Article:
Project Categories

Race Consciousness in Biomedicine, Law, and Social Policy

Award Year: 2007 Investigator: Dorothy Roberts
The validity of race-based medicine remains highly controversial. Some scientists, policymakers, and activists criticize it as flawed given scientific evidence that there is far more genetic variation within racial groupings than between them. Others welcome it for its potential to address health disparities, past discrimination in the provision of medical care, and lack of minority representation in biomedical research.

The Law and Ethics of Consumer-Directed Health Care

Award Year: 2004 Investigator: Carl Schneider, Mark Hall
New developments in health insurance, designed in part to contain costs, require patients to take greater responsibility for making medical spending decisions.

The Impact of Gene Patents on the Delivery of Health Care Services

Award Year: 2002 Investigator: Lori Andrews
Lori B. Andrews, J.D. has studied a wide range of bioethical issues, such as newborn screening, infertility treatment, cloning, stem cell research, and patent policy. For her Investigator Award project, The Impact of Gene Patents on the Delivery of Health Care Services, Professor Andrews examines how gene patents affect genetic research and the availability, cost, and quality of genetic tests and treatments.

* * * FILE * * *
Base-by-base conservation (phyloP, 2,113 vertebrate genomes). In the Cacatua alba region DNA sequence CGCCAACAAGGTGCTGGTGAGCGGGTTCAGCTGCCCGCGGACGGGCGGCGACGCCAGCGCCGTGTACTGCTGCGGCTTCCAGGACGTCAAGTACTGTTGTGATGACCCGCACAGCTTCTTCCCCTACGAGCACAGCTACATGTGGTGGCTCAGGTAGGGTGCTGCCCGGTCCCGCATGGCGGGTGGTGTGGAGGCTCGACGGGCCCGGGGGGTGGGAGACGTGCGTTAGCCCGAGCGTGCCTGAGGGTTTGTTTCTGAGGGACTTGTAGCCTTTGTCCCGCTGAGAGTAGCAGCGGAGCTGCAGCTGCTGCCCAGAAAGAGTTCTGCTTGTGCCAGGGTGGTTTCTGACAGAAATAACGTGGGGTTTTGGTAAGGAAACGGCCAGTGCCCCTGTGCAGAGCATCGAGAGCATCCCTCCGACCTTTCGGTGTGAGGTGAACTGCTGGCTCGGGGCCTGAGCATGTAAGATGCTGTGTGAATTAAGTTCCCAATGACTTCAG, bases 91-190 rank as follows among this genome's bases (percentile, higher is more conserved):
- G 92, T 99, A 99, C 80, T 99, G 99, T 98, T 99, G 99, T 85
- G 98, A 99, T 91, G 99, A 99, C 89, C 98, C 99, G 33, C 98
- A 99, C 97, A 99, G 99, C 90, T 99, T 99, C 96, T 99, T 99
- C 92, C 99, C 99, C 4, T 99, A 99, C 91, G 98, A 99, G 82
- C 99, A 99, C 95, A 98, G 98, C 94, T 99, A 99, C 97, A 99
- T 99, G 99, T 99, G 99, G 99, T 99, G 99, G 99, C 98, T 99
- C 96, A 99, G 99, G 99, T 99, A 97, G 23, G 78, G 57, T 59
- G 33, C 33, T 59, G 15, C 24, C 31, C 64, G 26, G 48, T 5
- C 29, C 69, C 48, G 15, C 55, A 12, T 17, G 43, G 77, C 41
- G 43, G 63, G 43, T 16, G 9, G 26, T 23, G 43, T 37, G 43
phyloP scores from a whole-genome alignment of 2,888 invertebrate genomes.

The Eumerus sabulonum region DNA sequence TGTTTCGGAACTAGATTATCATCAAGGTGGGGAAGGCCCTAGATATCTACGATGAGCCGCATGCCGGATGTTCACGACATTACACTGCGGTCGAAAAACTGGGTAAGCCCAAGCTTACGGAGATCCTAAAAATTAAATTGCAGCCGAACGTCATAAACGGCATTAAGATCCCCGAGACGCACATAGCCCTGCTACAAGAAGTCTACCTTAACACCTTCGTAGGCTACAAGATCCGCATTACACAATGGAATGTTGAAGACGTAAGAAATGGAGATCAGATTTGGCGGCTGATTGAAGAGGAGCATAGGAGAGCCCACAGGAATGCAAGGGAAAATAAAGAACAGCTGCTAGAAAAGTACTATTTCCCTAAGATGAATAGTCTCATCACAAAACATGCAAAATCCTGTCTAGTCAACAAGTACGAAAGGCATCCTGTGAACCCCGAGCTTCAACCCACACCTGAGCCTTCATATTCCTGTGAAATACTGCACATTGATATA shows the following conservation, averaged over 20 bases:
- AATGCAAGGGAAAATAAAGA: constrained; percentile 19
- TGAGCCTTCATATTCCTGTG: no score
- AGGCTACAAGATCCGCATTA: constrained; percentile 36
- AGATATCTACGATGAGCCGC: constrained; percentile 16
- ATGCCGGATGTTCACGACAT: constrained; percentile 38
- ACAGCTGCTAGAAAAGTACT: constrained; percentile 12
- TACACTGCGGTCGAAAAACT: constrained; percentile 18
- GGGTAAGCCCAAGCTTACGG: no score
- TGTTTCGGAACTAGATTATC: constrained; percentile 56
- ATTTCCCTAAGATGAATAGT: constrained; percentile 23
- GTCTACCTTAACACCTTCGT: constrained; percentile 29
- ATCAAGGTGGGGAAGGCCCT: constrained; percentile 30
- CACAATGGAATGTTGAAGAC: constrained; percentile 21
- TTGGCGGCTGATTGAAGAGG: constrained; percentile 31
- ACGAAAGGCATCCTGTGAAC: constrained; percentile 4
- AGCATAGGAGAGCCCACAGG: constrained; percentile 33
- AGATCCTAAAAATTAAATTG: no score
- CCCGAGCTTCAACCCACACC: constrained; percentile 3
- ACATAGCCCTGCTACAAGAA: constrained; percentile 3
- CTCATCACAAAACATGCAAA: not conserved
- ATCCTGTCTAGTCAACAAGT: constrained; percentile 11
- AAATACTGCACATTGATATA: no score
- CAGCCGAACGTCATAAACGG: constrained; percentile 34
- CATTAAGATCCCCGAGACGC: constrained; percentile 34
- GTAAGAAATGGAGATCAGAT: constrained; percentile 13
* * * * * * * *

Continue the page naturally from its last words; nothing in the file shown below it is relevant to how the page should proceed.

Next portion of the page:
Civil Rights and the American Health Care System: Conceptualizing a Law and Policy Framework in the New Health Environment for Title VI of the 1964 Civil Rights Act

Award Year: 2000 Investigator: Sara Rosenbaum, Joel Teitelbaum
Despite the high level of attention on health care discrimination during the debate over the Civil Rights Act of 1964, health care as a civil right has received relatively little attention since enactment. By examining the potential for using civil rights law to address disparities in access to care and health outcomes, the investigators will create a new framework for applying Title VI of the Act to today's health care system.

Competing on Quality of Care: Comparing Antitrust Law to Market Reality

Award Year: 1998 Investigator: Peter Hammer, William Sage
Although quality has been extensively analyzed in health services research, its role in competition policy has not been elucidated. The purpose of this project is to evaluate the potential for competition policy to protect and improve health care quality, and to determine how best to structure oversight of a competitive marketplace, encouraging appropriate tradeoffs between price and quality. Drs.

The Role of the Courts in Shaping Health Policy

Award Year: 1995 Investigator: Peter Jacobson
Dr. Jacobson looks at the role judicial decision-making plays in shaping health policy and how courts can best resolve policy and value conflicts emerging in the shift to managed care. Judicial doctrine dealing with medical necessity, utilization management, anti-trust issues, and ERISA are analyzed.